-By Warner Todd Huston
Over the last few days a western Cook County Walmart store hoisted a banner celebrating the end of the Cook County soda tax. The Walmart sign proves what a terrible idea this tax really was.
Months ago the county board for Cook, the county that boasts Chicago as its hub, levied a one cent per ounce tax on soda pop and sugared drinks. The tax was never popular. Even when it was passing the people were in the process of rising up against it and eventually the pressure got so bad that the board capitulated and announced that December 1 would mark the end of the tax.
The tax was set at a penny per ounce, so that was a hike of 20 cents per bottles of pop in a store cooler, 50 cents on a Double Gulp at 7-Eleven, and $2.88 on a case of pop at any Cook County store.
The tax was supposed to raise hundreds of millions of dollars for the county budget over the next few years, but it was revealed that the county expected $18 million in new tax revenue in the first month of the tax. But all officials really got was $300,000 because people either bought their pop in another county or stopped buying pop altogether. So, when ever you hear a government entity proclaim how much they will make in taxes with a new tax, know this is always a lie.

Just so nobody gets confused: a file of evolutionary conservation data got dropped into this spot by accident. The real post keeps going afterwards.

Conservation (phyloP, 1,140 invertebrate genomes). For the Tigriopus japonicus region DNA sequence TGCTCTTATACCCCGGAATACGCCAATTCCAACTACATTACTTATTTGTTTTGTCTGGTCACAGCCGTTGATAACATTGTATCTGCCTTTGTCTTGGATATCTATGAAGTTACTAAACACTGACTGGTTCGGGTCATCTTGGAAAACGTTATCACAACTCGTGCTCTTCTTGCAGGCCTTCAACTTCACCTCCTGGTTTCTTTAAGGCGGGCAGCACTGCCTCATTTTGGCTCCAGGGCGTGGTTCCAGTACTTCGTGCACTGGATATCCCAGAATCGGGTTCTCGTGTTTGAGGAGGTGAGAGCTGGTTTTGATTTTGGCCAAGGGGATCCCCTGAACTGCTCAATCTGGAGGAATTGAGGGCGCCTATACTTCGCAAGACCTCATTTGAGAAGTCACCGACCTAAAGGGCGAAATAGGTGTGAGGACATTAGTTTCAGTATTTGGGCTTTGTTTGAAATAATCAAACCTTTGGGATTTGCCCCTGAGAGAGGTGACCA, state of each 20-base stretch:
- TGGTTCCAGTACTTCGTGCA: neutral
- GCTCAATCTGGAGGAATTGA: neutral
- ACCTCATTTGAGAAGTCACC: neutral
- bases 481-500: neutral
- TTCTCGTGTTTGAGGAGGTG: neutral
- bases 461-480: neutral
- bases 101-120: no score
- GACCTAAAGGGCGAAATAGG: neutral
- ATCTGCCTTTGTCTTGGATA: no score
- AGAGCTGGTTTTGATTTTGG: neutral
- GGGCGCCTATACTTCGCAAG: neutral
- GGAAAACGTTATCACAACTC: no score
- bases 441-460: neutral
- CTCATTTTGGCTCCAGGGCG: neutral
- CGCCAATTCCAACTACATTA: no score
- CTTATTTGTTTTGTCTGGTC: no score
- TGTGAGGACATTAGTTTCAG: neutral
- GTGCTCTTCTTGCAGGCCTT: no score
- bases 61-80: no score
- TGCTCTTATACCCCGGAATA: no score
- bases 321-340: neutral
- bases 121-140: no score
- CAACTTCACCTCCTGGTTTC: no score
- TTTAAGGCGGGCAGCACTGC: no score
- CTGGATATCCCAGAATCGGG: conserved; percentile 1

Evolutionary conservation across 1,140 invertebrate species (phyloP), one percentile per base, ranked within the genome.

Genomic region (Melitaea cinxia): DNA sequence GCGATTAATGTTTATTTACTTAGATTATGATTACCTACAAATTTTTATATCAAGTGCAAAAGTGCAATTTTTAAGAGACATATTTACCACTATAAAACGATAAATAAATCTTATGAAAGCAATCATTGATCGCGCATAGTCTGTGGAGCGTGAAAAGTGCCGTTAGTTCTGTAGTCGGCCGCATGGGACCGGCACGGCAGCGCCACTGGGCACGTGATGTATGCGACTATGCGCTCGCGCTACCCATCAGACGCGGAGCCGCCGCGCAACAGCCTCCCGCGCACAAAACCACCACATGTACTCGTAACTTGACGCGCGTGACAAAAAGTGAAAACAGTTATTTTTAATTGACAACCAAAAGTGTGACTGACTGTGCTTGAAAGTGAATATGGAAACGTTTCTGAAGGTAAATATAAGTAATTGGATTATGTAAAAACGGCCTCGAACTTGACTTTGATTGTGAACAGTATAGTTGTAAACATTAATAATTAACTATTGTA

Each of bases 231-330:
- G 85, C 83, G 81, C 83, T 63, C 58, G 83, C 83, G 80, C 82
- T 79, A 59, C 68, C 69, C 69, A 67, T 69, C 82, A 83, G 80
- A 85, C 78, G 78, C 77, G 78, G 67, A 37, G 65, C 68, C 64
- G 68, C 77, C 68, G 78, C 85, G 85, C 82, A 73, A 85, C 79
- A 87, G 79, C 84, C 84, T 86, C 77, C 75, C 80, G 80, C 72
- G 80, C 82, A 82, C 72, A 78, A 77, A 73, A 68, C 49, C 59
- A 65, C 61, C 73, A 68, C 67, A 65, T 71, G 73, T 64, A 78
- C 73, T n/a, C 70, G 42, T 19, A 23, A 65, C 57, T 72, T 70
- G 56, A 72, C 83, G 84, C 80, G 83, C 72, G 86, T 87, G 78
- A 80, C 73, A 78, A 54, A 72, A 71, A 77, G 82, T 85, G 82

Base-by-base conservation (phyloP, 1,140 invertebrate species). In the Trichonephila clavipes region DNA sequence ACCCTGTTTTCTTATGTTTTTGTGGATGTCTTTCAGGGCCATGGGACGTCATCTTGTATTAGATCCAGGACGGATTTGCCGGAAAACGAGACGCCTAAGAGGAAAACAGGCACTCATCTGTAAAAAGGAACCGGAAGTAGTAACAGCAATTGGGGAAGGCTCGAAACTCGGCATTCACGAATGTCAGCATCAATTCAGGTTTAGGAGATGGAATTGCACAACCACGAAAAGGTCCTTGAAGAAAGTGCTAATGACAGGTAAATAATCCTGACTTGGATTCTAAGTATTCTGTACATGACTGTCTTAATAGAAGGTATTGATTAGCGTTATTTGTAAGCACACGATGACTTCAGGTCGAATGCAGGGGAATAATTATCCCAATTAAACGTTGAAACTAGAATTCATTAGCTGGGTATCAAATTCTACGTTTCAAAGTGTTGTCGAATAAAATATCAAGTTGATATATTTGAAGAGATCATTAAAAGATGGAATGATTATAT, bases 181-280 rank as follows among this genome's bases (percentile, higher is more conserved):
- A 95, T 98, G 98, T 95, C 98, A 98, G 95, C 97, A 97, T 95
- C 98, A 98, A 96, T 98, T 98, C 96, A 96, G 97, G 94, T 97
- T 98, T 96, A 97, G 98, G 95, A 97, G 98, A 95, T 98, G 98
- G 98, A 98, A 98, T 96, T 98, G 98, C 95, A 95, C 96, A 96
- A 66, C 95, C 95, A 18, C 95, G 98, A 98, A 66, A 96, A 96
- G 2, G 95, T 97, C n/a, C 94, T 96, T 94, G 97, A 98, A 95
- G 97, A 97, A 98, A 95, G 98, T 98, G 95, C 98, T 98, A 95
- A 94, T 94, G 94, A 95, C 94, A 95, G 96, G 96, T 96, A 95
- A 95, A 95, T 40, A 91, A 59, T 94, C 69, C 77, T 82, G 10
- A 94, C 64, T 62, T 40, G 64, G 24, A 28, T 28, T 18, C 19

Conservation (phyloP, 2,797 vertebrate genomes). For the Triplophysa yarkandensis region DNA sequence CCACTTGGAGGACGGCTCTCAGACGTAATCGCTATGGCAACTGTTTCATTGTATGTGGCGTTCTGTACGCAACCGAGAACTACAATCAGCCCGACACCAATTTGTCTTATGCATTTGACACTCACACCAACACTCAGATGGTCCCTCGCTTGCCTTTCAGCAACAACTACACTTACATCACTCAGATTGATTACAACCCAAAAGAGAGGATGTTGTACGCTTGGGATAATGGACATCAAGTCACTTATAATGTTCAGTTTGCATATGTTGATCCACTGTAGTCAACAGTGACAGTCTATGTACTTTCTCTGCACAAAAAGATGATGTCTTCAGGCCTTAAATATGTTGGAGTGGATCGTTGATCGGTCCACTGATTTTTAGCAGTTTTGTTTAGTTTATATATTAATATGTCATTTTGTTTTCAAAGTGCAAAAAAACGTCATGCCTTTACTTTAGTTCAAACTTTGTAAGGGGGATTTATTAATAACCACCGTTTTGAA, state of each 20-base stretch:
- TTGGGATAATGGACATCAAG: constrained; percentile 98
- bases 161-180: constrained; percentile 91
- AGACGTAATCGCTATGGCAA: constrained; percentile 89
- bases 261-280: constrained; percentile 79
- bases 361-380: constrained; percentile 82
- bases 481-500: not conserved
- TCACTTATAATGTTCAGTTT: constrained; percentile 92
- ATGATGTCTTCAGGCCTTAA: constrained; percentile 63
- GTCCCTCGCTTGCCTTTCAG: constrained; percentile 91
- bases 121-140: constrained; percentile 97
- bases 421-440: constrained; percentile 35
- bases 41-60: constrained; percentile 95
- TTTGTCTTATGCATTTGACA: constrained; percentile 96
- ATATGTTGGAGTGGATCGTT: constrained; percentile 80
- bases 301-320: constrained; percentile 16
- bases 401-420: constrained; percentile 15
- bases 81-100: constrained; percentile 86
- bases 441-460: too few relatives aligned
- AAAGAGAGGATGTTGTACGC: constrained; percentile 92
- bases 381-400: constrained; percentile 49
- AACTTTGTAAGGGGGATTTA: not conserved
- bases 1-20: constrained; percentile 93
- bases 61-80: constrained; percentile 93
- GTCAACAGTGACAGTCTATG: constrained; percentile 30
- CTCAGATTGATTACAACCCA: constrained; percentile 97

Think I am just blowing steam? We go back to the Walmart mentioned above. This Walmart in Streamwood, a far western city in Cook County, had posted this sign in the week leading up to the end of the tax:
Folks, let’s realize what this sign really means. It means that Walmart felt it was worth the expenditure of a few hundred dollars to create this banner to alert customers that they can buy soda again without the odious tax.
But, this banner also tells us that Walmart must have been losing thousands of dollars in sales every week for them to feel paying to create this banner was worth their effort. This banner speaks to the oppressive force of taxes.
Clearly Walmart was losing tons of income because of this tax or the passing of the levy would have been unremarkable and certainly not worth putting up a banner to alert customers that it had ended. And with the paltry amount of money brought in compared to what the county projected, we can see that this Walmart is but one of thousands of stores that likely lost millions in sales over this period.
Taxes kill commerce and NEVER raise the amount lying politicians project they will.